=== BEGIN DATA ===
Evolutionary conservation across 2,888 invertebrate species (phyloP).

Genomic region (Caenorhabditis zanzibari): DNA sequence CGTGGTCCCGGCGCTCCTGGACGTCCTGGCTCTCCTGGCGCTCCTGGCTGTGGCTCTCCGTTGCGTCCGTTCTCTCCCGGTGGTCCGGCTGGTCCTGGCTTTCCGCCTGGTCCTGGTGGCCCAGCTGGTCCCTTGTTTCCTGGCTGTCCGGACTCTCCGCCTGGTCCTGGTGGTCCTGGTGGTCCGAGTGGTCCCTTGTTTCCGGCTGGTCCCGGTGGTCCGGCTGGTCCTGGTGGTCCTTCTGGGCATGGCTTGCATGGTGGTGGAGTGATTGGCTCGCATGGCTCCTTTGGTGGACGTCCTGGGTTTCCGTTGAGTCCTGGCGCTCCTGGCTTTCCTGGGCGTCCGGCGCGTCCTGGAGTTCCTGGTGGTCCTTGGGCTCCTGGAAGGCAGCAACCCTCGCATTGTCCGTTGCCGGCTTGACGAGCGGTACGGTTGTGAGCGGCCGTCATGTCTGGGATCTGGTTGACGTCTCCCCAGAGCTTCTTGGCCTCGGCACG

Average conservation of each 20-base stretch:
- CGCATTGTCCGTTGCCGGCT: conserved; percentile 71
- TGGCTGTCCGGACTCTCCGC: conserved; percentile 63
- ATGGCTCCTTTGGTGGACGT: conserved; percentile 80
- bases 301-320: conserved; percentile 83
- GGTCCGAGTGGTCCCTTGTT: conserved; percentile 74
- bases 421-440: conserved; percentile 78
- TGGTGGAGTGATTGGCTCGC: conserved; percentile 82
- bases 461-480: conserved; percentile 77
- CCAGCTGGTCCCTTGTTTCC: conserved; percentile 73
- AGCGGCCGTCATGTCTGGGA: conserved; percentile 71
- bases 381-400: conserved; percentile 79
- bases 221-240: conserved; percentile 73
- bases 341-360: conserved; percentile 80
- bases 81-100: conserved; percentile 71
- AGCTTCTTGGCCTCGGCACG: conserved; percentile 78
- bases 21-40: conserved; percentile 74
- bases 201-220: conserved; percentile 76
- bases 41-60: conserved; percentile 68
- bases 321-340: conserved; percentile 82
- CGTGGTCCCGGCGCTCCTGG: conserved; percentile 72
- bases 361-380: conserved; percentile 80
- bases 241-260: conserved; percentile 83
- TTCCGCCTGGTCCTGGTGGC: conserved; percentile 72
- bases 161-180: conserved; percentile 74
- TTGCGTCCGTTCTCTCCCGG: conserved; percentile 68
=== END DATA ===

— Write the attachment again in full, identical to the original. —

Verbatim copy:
Evolutionary conservation across 2,888 invertebrate species (phyloP).

Genomic region (Caenorhabditis zanzibari): DNA sequence CGTGGTCCCGGCGCTCCTGGACGTCCTGGCTCTCCTGGCGCTCCTGGCTGTGGCTCTCCGTTGCGTCCGTTCTCTCCCGGTGGTCCGGCTGGTCCTGGCTTTCCGCCTGGTCCTGGTGGCCCAGCTGGTCCCTTGTTTCCTGGCTGTCCGGACTCTCCGCCTGGTCCTGGTGGTCCTGGTGGTCCGAGTGGTCCCTTGTTTCCGGCTGGTCCCGGTGGTCCGGCTGGTCCTGGTGGTCCTTCTGGGCATGGCTTGCATGGTGGTGGAGTGATTGGCTCGCATGGCTCCTTTGGTGGACGTCCTGGGTTTCCGTTGAGTCCTGGCGCTCCTGGCTTTCCTGGGCGTCCGGCGCGTCCTGGAGTTCCTGGTGGTCCTTGGGCTCCTGGAAGGCAGCAACCCTCGCATTGTCCGTTGCCGGCTTGACGAGCGGTACGGTTGTGAGCGGCCGTCATGTCTGGGATCTGGTTGACGTCTCCCCAGAGCTTCTTGGCCTCGGCACG

Average conservation of each 20-base stretch:
- CGCATTGTCCGTTGCCGGCT: conserved; percentile 71
- TGGCTGTCCGGACTCTCCGC: conserved; percentile 63
- ATGGCTCCTTTGGTGGACGT: conserved; percentile 80
- bases 301-320: conserved; percentile 83
- GGTCCGAGTGGTCCCTTGTT: conserved; percentile 74
- bases 421-440: conserved; percentile 78
- TGGTGGAGTGATTGGCTCGC: conserved; percentile 82
- bases 461-480: conserved; percentile 77
- CCAGCTGGTCCCTTGTTTCC: conserved; percentile 73
- AGCGGCCGTCATGTCTGGGA: conserved; percentile 71
- bases 381-400: conserved; percentile 79
- bases 221-240: conserved; percentile 73
- bases 341-360: conserved; percentile 80
- bases 81-100: conserved; percentile 71
- AGCTTCTTGGCCTCGGCACG: conserved; percentile 78
- bases 21-40: conserved; percentile 74
- bases 201-220: conserved; percentile 76
- bases 41-60: conserved; percentile 68
- bases 321-340: conserved; percentile 82
- CGTGGTCCCGGCGCTCCTGG: conserved; percentile 72
- bases 361-380: conserved; percentile 80
- bases 241-260: conserved; percentile 83
- TTCCGCCTGGTCCTGGTGGC: conserved; percentile 72
- bases 161-180: conserved; percentile 74
- TTGCGTCCGTTCTCTCCCGG: conserved; percentile 68